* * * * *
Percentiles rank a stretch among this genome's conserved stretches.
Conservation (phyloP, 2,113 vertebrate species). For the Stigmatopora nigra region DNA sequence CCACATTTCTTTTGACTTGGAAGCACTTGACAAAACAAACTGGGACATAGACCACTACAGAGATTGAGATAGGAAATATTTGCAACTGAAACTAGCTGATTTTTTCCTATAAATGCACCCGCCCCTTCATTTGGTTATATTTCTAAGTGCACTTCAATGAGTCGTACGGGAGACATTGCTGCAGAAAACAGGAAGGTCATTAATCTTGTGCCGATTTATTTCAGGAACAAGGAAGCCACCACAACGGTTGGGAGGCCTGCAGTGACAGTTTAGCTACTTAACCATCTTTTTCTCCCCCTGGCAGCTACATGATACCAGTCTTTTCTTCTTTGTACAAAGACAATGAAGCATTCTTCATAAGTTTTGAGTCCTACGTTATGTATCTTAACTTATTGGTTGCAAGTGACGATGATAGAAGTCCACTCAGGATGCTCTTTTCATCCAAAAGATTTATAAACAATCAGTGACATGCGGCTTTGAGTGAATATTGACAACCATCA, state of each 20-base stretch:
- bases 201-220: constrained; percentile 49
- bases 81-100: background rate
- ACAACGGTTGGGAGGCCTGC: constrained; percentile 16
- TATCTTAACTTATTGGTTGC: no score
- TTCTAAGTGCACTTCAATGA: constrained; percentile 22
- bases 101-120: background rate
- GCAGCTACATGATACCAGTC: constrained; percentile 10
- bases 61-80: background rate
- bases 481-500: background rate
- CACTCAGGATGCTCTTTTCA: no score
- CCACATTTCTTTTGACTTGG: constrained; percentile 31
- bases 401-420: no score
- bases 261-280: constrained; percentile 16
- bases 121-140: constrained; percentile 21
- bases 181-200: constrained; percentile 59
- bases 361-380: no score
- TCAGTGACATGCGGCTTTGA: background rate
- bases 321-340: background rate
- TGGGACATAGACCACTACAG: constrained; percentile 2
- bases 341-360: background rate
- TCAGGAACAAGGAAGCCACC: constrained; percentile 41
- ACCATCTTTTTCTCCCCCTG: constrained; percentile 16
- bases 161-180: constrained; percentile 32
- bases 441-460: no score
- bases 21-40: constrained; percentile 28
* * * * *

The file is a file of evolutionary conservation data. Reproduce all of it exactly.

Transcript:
Percentiles rank a stretch among this genome's conserved stretches.
Conservation (phyloP, 2,113 vertebrate species). For the Stigmatopora nigra region DNA sequence CCACATTTCTTTTGACTTGGAAGCACTTGACAAAACAAACTGGGACATAGACCACTACAGAGATTGAGATAGGAAATATTTGCAACTGAAACTAGCTGATTTTTTCCTATAAATGCACCCGCCCCTTCATTTGGTTATATTTCTAAGTGCACTTCAATGAGTCGTACGGGAGACATTGCTGCAGAAAACAGGAAGGTCATTAATCTTGTGCCGATTTATTTCAGGAACAAGGAAGCCACCACAACGGTTGGGAGGCCTGCAGTGACAGTTTAGCTACTTAACCATCTTTTTCTCCCCCTGGCAGCTACATGATACCAGTCTTTTCTTCTTTGTACAAAGACAATGAAGCATTCTTCATAAGTTTTGAGTCCTACGTTATGTATCTTAACTTATTGGTTGCAAGTGACGATGATAGAAGTCCACTCAGGATGCTCTTTTCATCCAAAAGATTTATAAACAATCAGTGACATGCGGCTTTGAGTGAATATTGACAACCATCA, state of each 20-base stretch:
- bases 201-220: constrained; percentile 49
- bases 81-100: background rate
- ACAACGGTTGGGAGGCCTGC: constrained; percentile 16
- TATCTTAACTTATTGGTTGC: no score
- TTCTAAGTGCACTTCAATGA: constrained; percentile 22
- bases 101-120: background rate
- GCAGCTACATGATACCAGTC: constrained; percentile 10
- bases 61-80: background rate
- bases 481-500: background rate
- CACTCAGGATGCTCTTTTCA: no score
- CCACATTTCTTTTGACTTGG: constrained; percentile 31
- bases 401-420: no score
- bases 261-280: constrained; percentile 16
- bases 121-140: constrained; percentile 21
- bases 181-200: constrained; percentile 59
- bases 361-380: no score
- TCAGTGACATGCGGCTTTGA: background rate
- bases 321-340: background rate
- TGGGACATAGACCACTACAG: constrained; percentile 2
- bases 341-360: background rate
- TCAGGAACAAGGAAGCCACC: constrained; percentile 41
- ACCATCTTTTTCTCCCCCTG: constrained; percentile 16
- bases 161-180: constrained; percentile 32
- bases 441-460: no score
- bases 21-40: constrained; percentile 28